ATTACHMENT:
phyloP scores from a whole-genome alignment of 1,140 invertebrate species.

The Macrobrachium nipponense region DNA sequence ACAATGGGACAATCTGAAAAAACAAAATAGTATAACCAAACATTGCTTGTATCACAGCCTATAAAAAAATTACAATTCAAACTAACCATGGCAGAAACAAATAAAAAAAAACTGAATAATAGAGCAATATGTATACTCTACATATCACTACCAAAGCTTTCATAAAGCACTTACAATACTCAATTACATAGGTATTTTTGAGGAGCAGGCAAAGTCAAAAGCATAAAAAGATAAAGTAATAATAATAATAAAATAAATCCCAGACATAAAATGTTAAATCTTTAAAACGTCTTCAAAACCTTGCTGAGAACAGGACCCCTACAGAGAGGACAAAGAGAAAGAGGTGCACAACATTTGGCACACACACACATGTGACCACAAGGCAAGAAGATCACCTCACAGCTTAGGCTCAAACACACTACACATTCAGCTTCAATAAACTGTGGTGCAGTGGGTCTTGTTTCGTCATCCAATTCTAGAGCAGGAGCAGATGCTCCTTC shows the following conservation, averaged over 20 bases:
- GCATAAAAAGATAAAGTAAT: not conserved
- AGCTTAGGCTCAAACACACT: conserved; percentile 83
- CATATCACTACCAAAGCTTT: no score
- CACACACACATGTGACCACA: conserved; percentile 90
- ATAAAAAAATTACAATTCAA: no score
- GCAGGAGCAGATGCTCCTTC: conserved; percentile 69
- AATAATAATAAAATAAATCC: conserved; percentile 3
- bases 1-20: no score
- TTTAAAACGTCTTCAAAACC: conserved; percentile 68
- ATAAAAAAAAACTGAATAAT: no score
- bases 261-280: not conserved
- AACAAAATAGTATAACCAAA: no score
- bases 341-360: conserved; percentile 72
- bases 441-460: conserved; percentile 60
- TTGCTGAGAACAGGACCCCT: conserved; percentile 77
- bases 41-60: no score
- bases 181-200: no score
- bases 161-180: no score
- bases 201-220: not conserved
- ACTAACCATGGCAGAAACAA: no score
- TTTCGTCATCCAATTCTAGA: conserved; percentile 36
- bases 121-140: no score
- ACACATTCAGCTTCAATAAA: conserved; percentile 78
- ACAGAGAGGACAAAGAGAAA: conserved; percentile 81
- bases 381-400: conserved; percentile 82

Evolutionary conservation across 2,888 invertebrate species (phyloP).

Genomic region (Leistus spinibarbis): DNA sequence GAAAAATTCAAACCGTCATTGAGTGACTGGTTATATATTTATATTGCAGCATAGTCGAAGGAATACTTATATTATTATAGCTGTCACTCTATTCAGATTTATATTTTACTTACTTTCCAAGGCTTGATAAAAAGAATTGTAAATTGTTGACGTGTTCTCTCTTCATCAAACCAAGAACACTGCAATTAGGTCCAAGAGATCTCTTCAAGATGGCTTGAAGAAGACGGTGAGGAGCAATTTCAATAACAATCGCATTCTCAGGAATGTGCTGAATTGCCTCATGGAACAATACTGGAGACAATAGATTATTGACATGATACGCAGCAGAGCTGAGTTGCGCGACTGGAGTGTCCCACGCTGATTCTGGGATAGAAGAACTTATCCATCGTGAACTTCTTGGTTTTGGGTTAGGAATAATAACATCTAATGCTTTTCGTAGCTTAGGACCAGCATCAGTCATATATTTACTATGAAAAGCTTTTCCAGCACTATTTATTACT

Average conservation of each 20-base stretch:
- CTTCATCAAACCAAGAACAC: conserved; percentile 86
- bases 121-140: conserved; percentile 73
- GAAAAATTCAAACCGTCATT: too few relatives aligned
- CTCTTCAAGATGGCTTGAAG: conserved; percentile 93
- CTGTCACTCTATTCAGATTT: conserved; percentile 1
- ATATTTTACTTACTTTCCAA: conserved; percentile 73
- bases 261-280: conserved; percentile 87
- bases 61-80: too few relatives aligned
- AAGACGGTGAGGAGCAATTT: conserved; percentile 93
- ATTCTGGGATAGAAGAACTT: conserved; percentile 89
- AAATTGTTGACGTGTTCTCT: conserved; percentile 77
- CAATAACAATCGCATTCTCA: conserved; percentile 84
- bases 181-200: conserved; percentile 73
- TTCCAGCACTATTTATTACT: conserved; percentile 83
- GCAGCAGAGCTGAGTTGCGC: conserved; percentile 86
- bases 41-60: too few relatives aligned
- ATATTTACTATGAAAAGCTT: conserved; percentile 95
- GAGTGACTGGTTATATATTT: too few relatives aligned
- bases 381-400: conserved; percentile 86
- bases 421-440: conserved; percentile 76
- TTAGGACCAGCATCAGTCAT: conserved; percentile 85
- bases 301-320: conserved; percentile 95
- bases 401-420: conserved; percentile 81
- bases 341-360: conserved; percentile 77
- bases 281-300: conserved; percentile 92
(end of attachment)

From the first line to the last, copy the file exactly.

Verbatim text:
phyloP scores from a whole-genome alignment of 1,140 invertebrate species.

The Macrobrachium nipponense region DNA sequence ACAATGGGACAATCTGAAAAAACAAAATAGTATAACCAAACATTGCTTGTATCACAGCCTATAAAAAAATTACAATTCAAACTAACCATGGCAGAAACAAATAAAAAAAAACTGAATAATAGAGCAATATGTATACTCTACATATCACTACCAAAGCTTTCATAAAGCACTTACAATACTCAATTACATAGGTATTTTTGAGGAGCAGGCAAAGTCAAAAGCATAAAAAGATAAAGTAATAATAATAATAAAATAAATCCCAGACATAAAATGTTAAATCTTTAAAACGTCTTCAAAACCTTGCTGAGAACAGGACCCCTACAGAGAGGACAAAGAGAAAGAGGTGCACAACATTTGGCACACACACACATGTGACCACAAGGCAAGAAGATCACCTCACAGCTTAGGCTCAAACACACTACACATTCAGCTTCAATAAACTGTGGTGCAGTGGGTCTTGTTTCGTCATCCAATTCTAGAGCAGGAGCAGATGCTCCTTC shows the following conservation, averaged over 20 bases:
- GCATAAAAAGATAAAGTAAT: not conserved
- AGCTTAGGCTCAAACACACT: conserved; percentile 83
- CATATCACTACCAAAGCTTT: no score
- CACACACACATGTGACCACA: conserved; percentile 90
- ATAAAAAAATTACAATTCAA: no score
- GCAGGAGCAGATGCTCCTTC: conserved; percentile 69
- AATAATAATAAAATAAATCC: conserved; percentile 3
- bases 1-20: no score
- TTTAAAACGTCTTCAAAACC: conserved; percentile 68
- ATAAAAAAAAACTGAATAAT: no score
- bases 261-280: not conserved
- AACAAAATAGTATAACCAAA: no score
- bases 341-360: conserved; percentile 72
- bases 441-460: conserved; percentile 60
- TTGCTGAGAACAGGACCCCT: conserved; percentile 77
- bases 41-60: no score
- bases 181-200: no score
- bases 161-180: no score
- bases 201-220: not conserved
- ACTAACCATGGCAGAAACAA: no score
- TTTCGTCATCCAATTCTAGA: conserved; percentile 36
- bases 121-140: no score
- ACACATTCAGCTTCAATAAA: conserved; percentile 78
- ACAGAGAGGACAAAGAGAAA: conserved; percentile 81
- bases 381-400: conserved; percentile 82

Evolutionary conservation across 2,888 invertebrate species (phyloP).

Genomic region (Leistus spinibarbis): DNA sequence GAAAAATTCAAACCGTCATTGAGTGACTGGTTATATATTTATATTGCAGCATAGTCGAAGGAATACTTATATTATTATAGCTGTCACTCTATTCAGATTTATATTTTACTTACTTTCCAAGGCTTGATAAAAAGAATTGTAAATTGTTGACGTGTTCTCTCTTCATCAAACCAAGAACACTGCAATTAGGTCCAAGAGATCTCTTCAAGATGGCTTGAAGAAGACGGTGAGGAGCAATTTCAATAACAATCGCATTCTCAGGAATGTGCTGAATTGCCTCATGGAACAATACTGGAGACAATAGATTATTGACATGATACGCAGCAGAGCTGAGTTGCGCGACTGGAGTGTCCCACGCTGATTCTGGGATAGAAGAACTTATCCATCGTGAACTTCTTGGTTTTGGGTTAGGAATAATAACATCTAATGCTTTTCGTAGCTTAGGACCAGCATCAGTCATATATTTACTATGAAAAGCTTTTCCAGCACTATTTATTACT

Average conservation of each 20-base stretch:
- CTTCATCAAACCAAGAACAC: conserved; percentile 86
- bases 121-140: conserved; percentile 73
- GAAAAATTCAAACCGTCATT: too few relatives aligned
- CTCTTCAAGATGGCTTGAAG: conserved; percentile 93
- CTGTCACTCTATTCAGATTT: conserved; percentile 1
- ATATTTTACTTACTTTCCAA: conserved; percentile 73
- bases 261-280: conserved; percentile 87
- bases 61-80: too few relatives aligned
- AAGACGGTGAGGAGCAATTT: conserved; percentile 93
- ATTCTGGGATAGAAGAACTT: conserved; percentile 89
- AAATTGTTGACGTGTTCTCT: conserved; percentile 77
- CAATAACAATCGCATTCTCA: conserved; percentile 84
- bases 181-200: conserved; percentile 73
- TTCCAGCACTATTTATTACT: conserved; percentile 83
- GCAGCAGAGCTGAGTTGCGC: conserved; percentile 86
- bases 41-60: too few relatives aligned
- ATATTTACTATGAAAAGCTT: conserved; percentile 95
- GAGTGACTGGTTATATATTT: too few relatives aligned
- bases 381-400: conserved; percentile 86
- bases 421-440: conserved; percentile 76
- TTAGGACCAGCATCAGTCAT: conserved; percentile 85
- bases 301-320: conserved; percentile 95
- bases 401-420: conserved; percentile 81
- bases 341-360: conserved; percentile 77
- bases 281-300: conserved; percentile 92